Then, add up the price per square foot of each comp you’ve looked at, divide that total by the total number of comps, and multiply that number by your home’s total square footage.

We illustrated this equation with some sample comps here.

Again, this isn’t a hard and fast determination of your home’s value, but it can give you a better idea if you haven’t been keeping track of local home sales.

What is the best predictor of home value?

Just as there isn’t a singular way to calculate home value, there isn’t a singular predictor of home value. But if you’ve lived in your home a long time and haven’t kept up with its worth over the years, looking at the prices of recently sold homes in your area can give you a good starting point to get a ballpark range so you’re not caught completely off guard. Relatedly, there are some general and market trends that can affect your home’s value.

Typically, time treats home value favorably, and your home’s worth is likely to increase over the long term so long as you keep up with regular maintenance and quickly address any issues that arise to avoid major and costly damage.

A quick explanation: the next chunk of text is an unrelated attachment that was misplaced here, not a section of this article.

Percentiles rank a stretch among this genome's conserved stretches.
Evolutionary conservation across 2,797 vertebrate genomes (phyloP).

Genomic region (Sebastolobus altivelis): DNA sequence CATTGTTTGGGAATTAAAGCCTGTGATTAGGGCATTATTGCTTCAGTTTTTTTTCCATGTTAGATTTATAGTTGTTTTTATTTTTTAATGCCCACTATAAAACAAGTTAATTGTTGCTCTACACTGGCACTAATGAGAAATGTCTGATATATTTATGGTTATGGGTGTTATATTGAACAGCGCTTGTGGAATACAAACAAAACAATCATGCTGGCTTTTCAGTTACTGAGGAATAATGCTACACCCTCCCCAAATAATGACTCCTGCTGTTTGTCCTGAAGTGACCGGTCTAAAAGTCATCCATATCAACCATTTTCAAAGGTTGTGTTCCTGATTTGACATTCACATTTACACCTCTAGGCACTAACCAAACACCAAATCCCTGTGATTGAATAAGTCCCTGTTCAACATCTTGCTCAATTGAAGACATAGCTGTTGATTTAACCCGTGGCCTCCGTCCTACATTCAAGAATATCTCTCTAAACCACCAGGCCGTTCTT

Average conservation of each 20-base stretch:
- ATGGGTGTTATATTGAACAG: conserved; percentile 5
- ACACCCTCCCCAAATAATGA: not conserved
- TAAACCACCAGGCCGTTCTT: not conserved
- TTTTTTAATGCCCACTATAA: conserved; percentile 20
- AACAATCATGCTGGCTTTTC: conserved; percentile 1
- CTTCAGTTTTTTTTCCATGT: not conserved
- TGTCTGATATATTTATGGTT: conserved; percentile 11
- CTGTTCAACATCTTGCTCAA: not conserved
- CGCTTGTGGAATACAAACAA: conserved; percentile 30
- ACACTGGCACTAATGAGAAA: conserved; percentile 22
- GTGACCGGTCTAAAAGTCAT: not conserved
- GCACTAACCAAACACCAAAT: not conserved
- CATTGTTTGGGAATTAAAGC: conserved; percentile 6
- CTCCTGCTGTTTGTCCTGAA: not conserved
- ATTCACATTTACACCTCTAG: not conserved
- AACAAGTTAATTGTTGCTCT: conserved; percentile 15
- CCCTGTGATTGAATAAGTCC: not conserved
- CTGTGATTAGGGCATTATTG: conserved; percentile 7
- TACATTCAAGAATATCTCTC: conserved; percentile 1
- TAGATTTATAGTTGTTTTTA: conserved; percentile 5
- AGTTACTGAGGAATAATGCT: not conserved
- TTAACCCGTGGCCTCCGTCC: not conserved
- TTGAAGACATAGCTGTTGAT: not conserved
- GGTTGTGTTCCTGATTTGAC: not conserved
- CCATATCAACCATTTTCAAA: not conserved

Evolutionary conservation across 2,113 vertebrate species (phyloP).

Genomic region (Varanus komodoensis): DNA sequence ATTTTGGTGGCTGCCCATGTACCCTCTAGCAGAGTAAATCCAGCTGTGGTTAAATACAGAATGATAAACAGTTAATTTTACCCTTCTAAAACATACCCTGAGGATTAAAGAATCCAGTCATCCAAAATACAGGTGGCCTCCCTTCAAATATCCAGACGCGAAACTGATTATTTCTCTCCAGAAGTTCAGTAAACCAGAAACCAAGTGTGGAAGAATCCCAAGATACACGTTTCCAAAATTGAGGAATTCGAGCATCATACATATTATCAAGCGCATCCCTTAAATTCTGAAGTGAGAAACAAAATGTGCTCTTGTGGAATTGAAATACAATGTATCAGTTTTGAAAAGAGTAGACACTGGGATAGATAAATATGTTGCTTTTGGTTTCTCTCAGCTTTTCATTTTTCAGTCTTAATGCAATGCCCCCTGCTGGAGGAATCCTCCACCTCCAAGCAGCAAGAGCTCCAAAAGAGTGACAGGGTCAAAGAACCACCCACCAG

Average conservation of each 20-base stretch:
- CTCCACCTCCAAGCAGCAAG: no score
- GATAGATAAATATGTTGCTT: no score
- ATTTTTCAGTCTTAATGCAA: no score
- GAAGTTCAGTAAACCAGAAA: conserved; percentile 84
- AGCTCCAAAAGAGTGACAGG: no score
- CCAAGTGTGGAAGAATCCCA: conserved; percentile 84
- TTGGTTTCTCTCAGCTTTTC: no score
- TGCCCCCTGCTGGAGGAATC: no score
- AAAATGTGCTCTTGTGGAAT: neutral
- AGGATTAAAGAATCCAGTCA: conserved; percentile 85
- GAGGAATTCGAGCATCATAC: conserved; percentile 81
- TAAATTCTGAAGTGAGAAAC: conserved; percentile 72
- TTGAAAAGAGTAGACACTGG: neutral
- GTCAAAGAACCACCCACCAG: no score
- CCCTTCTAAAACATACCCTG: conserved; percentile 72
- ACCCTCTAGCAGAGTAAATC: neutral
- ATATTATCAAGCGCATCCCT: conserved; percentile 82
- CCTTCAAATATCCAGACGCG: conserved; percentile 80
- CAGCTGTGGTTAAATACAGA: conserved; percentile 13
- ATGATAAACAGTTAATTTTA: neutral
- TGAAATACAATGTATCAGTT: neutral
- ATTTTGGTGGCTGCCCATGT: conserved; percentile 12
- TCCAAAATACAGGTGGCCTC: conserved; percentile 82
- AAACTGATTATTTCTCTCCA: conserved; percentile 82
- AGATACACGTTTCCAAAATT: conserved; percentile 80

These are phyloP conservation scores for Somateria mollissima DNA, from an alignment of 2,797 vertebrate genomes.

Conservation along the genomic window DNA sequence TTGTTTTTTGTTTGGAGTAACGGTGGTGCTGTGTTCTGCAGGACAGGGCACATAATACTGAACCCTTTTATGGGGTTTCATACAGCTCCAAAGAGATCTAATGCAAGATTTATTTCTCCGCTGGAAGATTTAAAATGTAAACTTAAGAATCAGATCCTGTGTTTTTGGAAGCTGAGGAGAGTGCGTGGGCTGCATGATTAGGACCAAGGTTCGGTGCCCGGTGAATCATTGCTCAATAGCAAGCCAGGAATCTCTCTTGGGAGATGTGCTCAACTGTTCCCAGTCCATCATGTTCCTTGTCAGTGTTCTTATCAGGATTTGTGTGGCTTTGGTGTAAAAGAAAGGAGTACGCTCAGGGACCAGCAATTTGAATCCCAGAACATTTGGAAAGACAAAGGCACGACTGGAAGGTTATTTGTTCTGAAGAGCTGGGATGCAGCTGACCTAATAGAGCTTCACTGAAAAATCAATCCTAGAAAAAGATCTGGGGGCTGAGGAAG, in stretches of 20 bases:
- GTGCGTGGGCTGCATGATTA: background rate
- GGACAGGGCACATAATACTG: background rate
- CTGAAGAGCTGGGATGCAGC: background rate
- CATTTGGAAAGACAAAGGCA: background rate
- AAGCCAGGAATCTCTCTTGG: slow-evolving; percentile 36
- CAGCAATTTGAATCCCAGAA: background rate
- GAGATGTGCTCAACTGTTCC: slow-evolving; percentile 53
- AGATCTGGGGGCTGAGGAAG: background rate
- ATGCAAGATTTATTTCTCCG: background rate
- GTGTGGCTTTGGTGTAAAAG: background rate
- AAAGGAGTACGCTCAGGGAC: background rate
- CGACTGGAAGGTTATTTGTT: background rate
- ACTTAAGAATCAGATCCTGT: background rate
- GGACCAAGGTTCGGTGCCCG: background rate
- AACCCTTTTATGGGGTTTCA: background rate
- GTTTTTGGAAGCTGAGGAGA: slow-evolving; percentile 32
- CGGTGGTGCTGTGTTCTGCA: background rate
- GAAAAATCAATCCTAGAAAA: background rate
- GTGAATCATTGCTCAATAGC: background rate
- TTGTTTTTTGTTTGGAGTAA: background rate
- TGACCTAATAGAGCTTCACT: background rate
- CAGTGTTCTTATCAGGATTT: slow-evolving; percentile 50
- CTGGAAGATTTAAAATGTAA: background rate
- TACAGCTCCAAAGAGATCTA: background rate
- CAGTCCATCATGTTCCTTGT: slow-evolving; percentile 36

Your neighborhood can also have a significant impact on your home’s value. This encompasses the qualities of its physical location, like behind a busy highway or on a secluded cul-de-sac, come into play along with the broader factors like crime statistics, school quality, and job opportunities. On a larger scale, your state, city, and even region within the city can also make a difference, as places with an abundance of career opportunities drive demand for housing and cause prices to climb. And on a national level, slowdowns in the economy can directly impact the growth of home prices, as demand will wane as a result.